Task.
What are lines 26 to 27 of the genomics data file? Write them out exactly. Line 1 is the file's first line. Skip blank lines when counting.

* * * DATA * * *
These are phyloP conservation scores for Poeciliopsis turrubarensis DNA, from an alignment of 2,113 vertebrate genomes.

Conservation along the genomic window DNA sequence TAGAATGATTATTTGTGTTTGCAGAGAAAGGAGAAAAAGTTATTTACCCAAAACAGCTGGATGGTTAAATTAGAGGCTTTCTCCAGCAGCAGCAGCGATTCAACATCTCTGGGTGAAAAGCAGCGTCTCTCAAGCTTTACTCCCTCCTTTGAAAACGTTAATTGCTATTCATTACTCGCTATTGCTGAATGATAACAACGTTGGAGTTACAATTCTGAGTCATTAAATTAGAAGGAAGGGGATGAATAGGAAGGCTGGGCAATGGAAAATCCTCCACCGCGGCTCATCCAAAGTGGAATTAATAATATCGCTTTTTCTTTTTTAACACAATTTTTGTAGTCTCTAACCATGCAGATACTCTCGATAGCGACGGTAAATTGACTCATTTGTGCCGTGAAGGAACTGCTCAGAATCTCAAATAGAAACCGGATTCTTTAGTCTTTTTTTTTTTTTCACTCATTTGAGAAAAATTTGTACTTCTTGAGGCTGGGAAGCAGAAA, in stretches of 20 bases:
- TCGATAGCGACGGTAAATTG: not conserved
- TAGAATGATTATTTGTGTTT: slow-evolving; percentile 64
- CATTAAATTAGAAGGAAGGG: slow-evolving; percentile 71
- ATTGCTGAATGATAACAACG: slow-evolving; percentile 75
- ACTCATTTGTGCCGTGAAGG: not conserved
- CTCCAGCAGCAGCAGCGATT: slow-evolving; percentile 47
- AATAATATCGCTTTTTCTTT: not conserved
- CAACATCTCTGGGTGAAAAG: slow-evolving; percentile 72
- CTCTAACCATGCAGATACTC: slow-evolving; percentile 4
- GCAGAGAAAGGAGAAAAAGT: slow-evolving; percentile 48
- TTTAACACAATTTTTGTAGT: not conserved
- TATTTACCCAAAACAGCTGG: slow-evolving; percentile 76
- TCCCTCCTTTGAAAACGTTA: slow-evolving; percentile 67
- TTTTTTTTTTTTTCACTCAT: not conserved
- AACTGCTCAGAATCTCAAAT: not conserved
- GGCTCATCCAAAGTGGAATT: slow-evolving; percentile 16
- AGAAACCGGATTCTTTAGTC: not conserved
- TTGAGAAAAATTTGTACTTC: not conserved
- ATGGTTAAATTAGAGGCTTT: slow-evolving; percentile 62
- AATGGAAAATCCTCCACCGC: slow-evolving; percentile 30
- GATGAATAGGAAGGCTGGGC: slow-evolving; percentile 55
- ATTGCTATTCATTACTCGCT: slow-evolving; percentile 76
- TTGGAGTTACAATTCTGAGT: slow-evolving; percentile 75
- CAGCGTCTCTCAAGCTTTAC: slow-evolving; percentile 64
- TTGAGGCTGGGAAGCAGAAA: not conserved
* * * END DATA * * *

- CAGCGTCTCTCAAGCTTTAC: slow-evolving; percentile 64
- TTGAGGCTGGGAAGCAGAAA: not conserved